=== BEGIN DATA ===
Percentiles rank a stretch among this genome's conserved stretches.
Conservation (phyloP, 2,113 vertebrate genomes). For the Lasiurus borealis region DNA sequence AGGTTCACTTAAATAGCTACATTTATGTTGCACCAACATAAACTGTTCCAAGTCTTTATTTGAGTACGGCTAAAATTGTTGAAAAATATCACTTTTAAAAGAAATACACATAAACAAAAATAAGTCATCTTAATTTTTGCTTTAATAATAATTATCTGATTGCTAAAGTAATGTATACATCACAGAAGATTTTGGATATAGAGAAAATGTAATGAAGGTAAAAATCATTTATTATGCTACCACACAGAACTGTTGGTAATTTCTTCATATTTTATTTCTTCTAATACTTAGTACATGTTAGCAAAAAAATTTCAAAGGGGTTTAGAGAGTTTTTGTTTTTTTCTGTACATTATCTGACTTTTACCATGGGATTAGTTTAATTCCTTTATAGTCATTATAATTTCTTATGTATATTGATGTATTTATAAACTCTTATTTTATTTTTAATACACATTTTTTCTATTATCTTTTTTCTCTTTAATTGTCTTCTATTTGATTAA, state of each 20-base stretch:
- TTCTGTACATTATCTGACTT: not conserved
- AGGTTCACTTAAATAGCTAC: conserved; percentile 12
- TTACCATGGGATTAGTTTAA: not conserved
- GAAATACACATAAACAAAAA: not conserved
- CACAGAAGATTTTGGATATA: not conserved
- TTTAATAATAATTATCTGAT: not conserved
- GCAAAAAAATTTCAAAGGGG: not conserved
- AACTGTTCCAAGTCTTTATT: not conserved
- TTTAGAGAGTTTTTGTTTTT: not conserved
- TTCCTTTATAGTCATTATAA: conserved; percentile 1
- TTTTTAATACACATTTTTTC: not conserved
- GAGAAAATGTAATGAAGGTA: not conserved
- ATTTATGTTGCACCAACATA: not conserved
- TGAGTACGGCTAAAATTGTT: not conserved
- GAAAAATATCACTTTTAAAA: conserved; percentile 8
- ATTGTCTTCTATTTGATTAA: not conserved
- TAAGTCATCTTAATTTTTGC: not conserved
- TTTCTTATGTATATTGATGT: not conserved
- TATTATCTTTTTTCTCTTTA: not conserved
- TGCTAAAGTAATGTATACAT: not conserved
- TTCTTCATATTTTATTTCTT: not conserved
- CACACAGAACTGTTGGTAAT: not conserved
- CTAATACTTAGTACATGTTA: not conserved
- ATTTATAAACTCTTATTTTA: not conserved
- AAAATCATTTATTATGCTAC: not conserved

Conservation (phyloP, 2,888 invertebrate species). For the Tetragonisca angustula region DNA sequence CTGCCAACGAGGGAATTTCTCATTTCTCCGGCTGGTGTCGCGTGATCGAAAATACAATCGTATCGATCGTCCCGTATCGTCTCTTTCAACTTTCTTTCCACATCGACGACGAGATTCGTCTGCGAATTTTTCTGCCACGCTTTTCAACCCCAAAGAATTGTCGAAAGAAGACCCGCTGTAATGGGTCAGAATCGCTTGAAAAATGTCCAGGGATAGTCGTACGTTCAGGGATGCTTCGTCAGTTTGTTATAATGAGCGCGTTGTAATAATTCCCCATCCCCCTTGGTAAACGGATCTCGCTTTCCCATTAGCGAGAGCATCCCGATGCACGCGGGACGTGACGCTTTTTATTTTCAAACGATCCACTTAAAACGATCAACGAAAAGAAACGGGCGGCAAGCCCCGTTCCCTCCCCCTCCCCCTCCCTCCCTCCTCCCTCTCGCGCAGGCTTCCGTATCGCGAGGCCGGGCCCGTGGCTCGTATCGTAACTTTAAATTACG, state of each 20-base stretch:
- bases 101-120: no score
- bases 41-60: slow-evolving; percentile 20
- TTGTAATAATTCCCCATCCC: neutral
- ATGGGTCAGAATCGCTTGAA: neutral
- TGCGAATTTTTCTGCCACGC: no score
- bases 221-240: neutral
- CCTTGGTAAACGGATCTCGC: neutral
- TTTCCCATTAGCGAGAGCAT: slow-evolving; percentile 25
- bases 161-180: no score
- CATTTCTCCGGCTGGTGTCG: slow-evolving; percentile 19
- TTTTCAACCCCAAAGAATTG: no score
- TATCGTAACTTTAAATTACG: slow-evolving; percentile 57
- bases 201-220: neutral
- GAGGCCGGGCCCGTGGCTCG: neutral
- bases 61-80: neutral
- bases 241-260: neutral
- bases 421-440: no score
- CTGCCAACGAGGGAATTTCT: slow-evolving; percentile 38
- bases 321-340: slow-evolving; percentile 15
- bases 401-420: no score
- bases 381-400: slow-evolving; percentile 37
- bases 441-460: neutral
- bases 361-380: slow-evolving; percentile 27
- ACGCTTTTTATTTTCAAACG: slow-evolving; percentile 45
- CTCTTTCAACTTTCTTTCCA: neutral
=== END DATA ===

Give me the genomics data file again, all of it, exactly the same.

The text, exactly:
Percentiles rank a stretch among this genome's conserved stretches.
Conservation (phyloP, 2,113 vertebrate genomes). For the Lasiurus borealis region DNA sequence AGGTTCACTTAAATAGCTACATTTATGTTGCACCAACATAAACTGTTCCAAGTCTTTATTTGAGTACGGCTAAAATTGTTGAAAAATATCACTTTTAAAAGAAATACACATAAACAAAAATAAGTCATCTTAATTTTTGCTTTAATAATAATTATCTGATTGCTAAAGTAATGTATACATCACAGAAGATTTTGGATATAGAGAAAATGTAATGAAGGTAAAAATCATTTATTATGCTACCACACAGAACTGTTGGTAATTTCTTCATATTTTATTTCTTCTAATACTTAGTACATGTTAGCAAAAAAATTTCAAAGGGGTTTAGAGAGTTTTTGTTTTTTTCTGTACATTATCTGACTTTTACCATGGGATTAGTTTAATTCCTTTATAGTCATTATAATTTCTTATGTATATTGATGTATTTATAAACTCTTATTTTATTTTTAATACACATTTTTTCTATTATCTTTTTTCTCTTTAATTGTCTTCTATTTGATTAA, state of each 20-base stretch:
- TTCTGTACATTATCTGACTT: not conserved
- AGGTTCACTTAAATAGCTAC: conserved; percentile 12
- TTACCATGGGATTAGTTTAA: not conserved
- GAAATACACATAAACAAAAA: not conserved
- CACAGAAGATTTTGGATATA: not conserved
- TTTAATAATAATTATCTGAT: not conserved
- GCAAAAAAATTTCAAAGGGG: not conserved
- AACTGTTCCAAGTCTTTATT: not conserved
- TTTAGAGAGTTTTTGTTTTT: not conserved
- TTCCTTTATAGTCATTATAA: conserved; percentile 1
- TTTTTAATACACATTTTTTC: not conserved
- GAGAAAATGTAATGAAGGTA: not conserved
- ATTTATGTTGCACCAACATA: not conserved
- TGAGTACGGCTAAAATTGTT: not conserved
- GAAAAATATCACTTTTAAAA: conserved; percentile 8
- ATTGTCTTCTATTTGATTAA: not conserved
- TAAGTCATCTTAATTTTTGC: not conserved
- TTTCTTATGTATATTGATGT: not conserved
- TATTATCTTTTTTCTCTTTA: not conserved
- TGCTAAAGTAATGTATACAT: not conserved
- TTCTTCATATTTTATTTCTT: not conserved
- CACACAGAACTGTTGGTAAT: not conserved
- CTAATACTTAGTACATGTTA: not conserved
- ATTTATAAACTCTTATTTTA: not conserved
- AAAATCATTTATTATGCTAC: not conserved

Conservation (phyloP, 2,888 invertebrate species). For the Tetragonisca angustula region DNA sequence CTGCCAACGAGGGAATTTCTCATTTCTCCGGCTGGTGTCGCGTGATCGAAAATACAATCGTATCGATCGTCCCGTATCGTCTCTTTCAACTTTCTTTCCACATCGACGACGAGATTCGTCTGCGAATTTTTCTGCCACGCTTTTCAACCCCAAAGAATTGTCGAAAGAAGACCCGCTGTAATGGGTCAGAATCGCTTGAAAAATGTCCAGGGATAGTCGTACGTTCAGGGATGCTTCGTCAGTTTGTTATAATGAGCGCGTTGTAATAATTCCCCATCCCCCTTGGTAAACGGATCTCGCTTTCCCATTAGCGAGAGCATCCCGATGCACGCGGGACGTGACGCTTTTTATTTTCAAACGATCCACTTAAAACGATCAACGAAAAGAAACGGGCGGCAAGCCCCGTTCCCTCCCCCTCCCCCTCCCTCCCTCCTCCCTCTCGCGCAGGCTTCCGTATCGCGAGGCCGGGCCCGTGGCTCGTATCGTAACTTTAAATTACG, state of each 20-base stretch:
- bases 101-120: no score
- bases 41-60: slow-evolving; percentile 20
- TTGTAATAATTCCCCATCCC: neutral
- ATGGGTCAGAATCGCTTGAA: neutral
- TGCGAATTTTTCTGCCACGC: no score
- bases 221-240: neutral
- CCTTGGTAAACGGATCTCGC: neutral
- TTTCCCATTAGCGAGAGCAT: slow-evolving; percentile 25
- bases 161-180: no score
- CATTTCTCCGGCTGGTGTCG: slow-evolving; percentile 19
- TTTTCAACCCCAAAGAATTG: no score
- TATCGTAACTTTAAATTACG: slow-evolving; percentile 57
- bases 201-220: neutral
- GAGGCCGGGCCCGTGGCTCG: neutral
- bases 61-80: neutral
- bases 241-260: neutral
- bases 421-440: no score
- CTGCCAACGAGGGAATTTCT: slow-evolving; percentile 38
- bases 321-340: slow-evolving; percentile 15
- bases 401-420: no score
- bases 381-400: slow-evolving; percentile 37
- bases 441-460: neutral
- bases 361-380: slow-evolving; percentile 27
- ACGCTTTTTATTTTCAAACG: slow-evolving; percentile 45
- CTCTTTCAACTTTCTTTCCA: neutral